How to Replace Grout: A Step-by-Step Guide
If you have tile in your bathroom, kitchen, or foyer, you have probably experienced grout. Grout is the cement-like substance that glues tiles together keeping water and dirt from getting between them. For many homeowners with tiled flooring, cleaning grout is a tedious task, and no matter how often and thoroughly you clean, grout must be replaced in time.
If your grout has ripped, peeled away, cracked, or has pieces missing, you run the risk of serious water damage to your tile floor. While grout is incredibly tough and resilient, it will eventually begin to show signs of wear and tear. You may also find the tiles come loose, chip, or break when grout isn’t there to keep them stable. This is one of the major reasons why quality grout is incredibly important.
When damaged or left unstable, much dreaded mold can begin to creep in. If there is only minimal damage, then you’ll only need to replace the grout that is broken or moldy. A total floor overhaul is usually only necessary if you want to change the color of the present grout, or there is some unforeseen major issue with the previous grout work. Without further ado, here are the most important steps to replacing grout.
Here are the basic materials you need to replace grout:
• A blade, such as a razor blade or X-Acto knife
• A sponge
• A trowel
• Grout sealer
If you have a large area to replace, you may also need:
• A grout saw
• Protective ear coverings
• A brush or vacuum
• Mold cleaner
Once you’ve gathered all your materials, be sure to wear a mask and eye goggles to avoid the fumes from cleaning supplies. If you are using a grout saw to remove larger areas of grout, wear ear coverings as well. However, generally a mask and goggles should do the trick.
The first step is going to be the messiest part of the whole process: removing the old, moldy grout. You can either use the X-Acto knife or razor blade to scrape grout, or use the grout saw to carefully break up the lines of grout.
Grout is tough, so you're really going to have to get in there and dig to do the job effectively. Try to work in smaller sections to reduce the chance of injury and avoid overwhelming yourself. When you’re finished, brush away or vacuum loose grout pieces.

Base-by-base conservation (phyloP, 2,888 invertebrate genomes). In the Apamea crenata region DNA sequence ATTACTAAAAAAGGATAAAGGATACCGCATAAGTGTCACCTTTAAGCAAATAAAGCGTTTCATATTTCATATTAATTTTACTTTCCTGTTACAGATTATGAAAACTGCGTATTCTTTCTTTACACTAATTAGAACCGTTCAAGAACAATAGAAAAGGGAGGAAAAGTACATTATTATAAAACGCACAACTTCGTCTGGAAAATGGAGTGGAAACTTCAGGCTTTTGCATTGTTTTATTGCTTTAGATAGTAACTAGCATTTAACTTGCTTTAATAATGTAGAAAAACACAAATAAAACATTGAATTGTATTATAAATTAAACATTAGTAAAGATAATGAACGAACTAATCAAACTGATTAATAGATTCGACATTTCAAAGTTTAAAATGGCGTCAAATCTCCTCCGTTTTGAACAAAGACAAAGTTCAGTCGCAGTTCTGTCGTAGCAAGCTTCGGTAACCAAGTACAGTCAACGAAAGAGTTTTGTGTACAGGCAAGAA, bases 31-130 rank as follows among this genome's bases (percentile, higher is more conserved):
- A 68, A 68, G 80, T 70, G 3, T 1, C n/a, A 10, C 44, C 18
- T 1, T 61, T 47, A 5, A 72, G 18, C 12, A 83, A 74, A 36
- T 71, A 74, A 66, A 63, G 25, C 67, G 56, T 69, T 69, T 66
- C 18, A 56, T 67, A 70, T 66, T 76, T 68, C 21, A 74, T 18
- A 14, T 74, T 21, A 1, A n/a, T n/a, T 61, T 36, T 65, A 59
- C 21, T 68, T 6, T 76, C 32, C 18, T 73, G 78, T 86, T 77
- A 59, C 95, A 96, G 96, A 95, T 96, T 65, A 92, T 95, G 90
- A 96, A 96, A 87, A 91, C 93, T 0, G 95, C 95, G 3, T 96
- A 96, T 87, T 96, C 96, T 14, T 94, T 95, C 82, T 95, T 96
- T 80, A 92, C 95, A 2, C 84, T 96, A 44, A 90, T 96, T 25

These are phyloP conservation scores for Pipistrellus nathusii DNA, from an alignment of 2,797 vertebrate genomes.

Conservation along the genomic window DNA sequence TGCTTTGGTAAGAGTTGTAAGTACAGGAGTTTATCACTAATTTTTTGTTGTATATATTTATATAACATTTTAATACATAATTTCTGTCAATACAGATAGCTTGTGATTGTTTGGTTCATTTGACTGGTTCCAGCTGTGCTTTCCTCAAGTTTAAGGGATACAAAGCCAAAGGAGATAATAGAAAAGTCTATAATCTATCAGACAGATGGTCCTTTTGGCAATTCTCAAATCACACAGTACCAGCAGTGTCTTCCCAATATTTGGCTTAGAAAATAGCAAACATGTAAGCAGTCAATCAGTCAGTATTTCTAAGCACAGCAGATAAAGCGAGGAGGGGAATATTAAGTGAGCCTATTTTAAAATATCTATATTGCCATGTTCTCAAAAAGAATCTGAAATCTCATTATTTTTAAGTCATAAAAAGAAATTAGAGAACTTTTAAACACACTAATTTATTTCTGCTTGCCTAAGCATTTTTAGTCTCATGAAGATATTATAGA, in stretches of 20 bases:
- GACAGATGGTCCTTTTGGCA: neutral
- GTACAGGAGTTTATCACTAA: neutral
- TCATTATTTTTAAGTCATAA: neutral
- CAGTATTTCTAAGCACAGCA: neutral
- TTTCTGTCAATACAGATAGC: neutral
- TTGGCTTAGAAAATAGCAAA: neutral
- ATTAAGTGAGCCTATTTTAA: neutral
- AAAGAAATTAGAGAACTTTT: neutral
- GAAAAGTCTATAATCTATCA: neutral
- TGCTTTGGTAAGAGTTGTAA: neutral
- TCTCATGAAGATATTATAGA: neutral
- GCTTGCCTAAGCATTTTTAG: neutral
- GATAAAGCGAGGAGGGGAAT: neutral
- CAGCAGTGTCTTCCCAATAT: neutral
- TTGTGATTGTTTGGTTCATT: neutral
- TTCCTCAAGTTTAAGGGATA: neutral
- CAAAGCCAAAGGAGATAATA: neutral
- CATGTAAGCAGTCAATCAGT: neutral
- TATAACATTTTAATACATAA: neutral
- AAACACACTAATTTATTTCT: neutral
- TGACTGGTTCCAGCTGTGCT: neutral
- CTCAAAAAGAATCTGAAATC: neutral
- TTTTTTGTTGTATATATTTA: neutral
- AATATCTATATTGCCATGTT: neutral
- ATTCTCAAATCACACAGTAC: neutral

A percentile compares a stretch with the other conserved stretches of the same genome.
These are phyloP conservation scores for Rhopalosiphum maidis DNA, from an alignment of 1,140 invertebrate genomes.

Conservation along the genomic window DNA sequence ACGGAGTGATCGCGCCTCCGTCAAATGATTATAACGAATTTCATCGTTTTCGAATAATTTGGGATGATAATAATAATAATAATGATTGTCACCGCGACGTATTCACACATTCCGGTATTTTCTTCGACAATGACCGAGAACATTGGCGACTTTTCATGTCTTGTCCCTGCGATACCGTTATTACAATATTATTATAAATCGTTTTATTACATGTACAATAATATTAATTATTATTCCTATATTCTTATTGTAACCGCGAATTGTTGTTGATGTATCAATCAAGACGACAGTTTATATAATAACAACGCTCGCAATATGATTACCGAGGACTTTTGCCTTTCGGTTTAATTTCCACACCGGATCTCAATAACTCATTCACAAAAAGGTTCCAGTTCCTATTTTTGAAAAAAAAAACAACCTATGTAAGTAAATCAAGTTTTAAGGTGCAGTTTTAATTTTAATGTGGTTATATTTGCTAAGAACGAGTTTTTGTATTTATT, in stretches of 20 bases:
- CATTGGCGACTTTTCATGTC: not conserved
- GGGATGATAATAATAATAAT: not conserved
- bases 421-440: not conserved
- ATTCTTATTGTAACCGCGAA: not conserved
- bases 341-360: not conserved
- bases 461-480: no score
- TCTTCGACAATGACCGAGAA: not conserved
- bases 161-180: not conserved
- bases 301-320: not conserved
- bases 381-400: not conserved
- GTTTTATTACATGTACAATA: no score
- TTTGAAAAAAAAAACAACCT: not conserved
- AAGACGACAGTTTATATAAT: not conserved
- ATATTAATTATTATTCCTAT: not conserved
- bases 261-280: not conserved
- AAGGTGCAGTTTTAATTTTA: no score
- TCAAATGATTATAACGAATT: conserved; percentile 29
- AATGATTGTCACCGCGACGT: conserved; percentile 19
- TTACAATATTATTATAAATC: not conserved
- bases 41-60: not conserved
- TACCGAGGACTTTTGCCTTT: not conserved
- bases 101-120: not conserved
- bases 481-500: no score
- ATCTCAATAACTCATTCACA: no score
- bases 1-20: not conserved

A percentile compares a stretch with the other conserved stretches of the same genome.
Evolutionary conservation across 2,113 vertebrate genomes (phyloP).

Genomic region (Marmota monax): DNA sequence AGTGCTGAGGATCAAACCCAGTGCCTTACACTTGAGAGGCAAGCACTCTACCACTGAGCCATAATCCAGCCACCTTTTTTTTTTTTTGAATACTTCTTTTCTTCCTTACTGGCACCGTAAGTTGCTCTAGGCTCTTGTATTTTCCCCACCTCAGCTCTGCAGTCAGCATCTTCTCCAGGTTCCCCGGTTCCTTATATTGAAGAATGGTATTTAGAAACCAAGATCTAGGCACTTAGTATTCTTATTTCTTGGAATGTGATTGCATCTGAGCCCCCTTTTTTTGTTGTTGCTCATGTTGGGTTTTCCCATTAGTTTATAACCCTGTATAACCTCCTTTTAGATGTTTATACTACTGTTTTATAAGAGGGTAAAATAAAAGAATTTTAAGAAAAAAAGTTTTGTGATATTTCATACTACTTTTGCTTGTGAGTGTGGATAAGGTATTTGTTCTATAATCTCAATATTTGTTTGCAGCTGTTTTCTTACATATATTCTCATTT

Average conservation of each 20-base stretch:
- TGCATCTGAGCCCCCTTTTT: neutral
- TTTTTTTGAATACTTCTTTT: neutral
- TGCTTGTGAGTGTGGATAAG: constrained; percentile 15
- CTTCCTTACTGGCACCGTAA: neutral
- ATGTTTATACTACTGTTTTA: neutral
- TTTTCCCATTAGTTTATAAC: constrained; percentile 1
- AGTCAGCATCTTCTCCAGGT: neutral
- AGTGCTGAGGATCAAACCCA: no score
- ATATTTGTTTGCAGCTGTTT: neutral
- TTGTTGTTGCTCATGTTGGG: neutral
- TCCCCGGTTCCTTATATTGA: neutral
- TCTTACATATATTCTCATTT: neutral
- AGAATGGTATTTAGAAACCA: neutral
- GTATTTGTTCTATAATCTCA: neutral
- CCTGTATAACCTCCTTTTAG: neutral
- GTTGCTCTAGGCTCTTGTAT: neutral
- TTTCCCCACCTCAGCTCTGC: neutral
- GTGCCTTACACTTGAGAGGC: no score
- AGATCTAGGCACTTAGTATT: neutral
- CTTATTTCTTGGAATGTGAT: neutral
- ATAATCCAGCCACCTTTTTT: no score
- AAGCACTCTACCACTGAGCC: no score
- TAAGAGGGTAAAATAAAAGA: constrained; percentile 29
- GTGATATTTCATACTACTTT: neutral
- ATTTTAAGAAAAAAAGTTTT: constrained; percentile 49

After this step, you may need to clean the area to get rid of excess mold (using appropriate protection). Check the tile around the affected areas for loose or broken tiles and signs of water damage. If you re-grout over a problem area without addressing the root issue, you’ll have do another repair before anticipated. This is critical to retain the integrity of your new grout work, as a faulty support structure will just lead to more issues.
Next, mix your new grout for application. The package will have instructions that you should follow carefully. If you’ve never applied grout before, mix a small amount first to get the hang of it and ease yourself into the process. Grout can dry quickly, and you need to know what speed you can work at before mixing too much, otherwise you run the risk of wasting money on more materials.
Lay grout on the floor with your applicator, and be sure to fill the area generously. Scrape the top smooth like your paving a pot hole, then wipe up the surrounding tiles completely dry with a towel. Make sure you don't leave excess grout in areas you don't want it, this will extend the time of your cleanup. Repeat these steps until you’ve filled in all the places you needed to re-grout.
After the grout is cured (24 to 48 hours), you can (and should) add a grout sealer to finish the job. This acts as a protective layer to prevent breakage or mold, and can seriously extend the life of your grout. You may even want to clean the grout with a non-bleach based cleaner before sealing it to assure it is in perfect condition before being sealed.
This is one of the easier parts of replacing grout, but you'd be shocked by how many homeowners either forget or neglect to properly seal their grout. Once this has been completed, you're looking good and on the way to great looking grout.
Avoid Future Problems
To protect your grout, a regular cleaning schedule is important. You don’t necessarily have to scrub with a toothbrush, but mopping the floor once or twice a week will be beneficial in keeping your tile clean and fresh. A bi-monthly deep clean will catch any traces of mold before it becomes an issue.
Grout doesn’t need to be replaced on a schedule, as it is usually done on an as need basis, but it does require consistent maintenance.
Hopefully, now you know a bit more about grout and will be more comfortable replacing it during your next DIY project. Grout isn't glamorous, but it's essential to retaining that beautiful and pricey floor tile investment.
DISCLAIMER: Readers should keep in mind that any accounts of renovation presented in this article are written accounts of events taking place at individual homes and are not necessarily endorsements of do-it-yourself home improvement. You proceed at your own risk if you attempt to replicate any activities described here.
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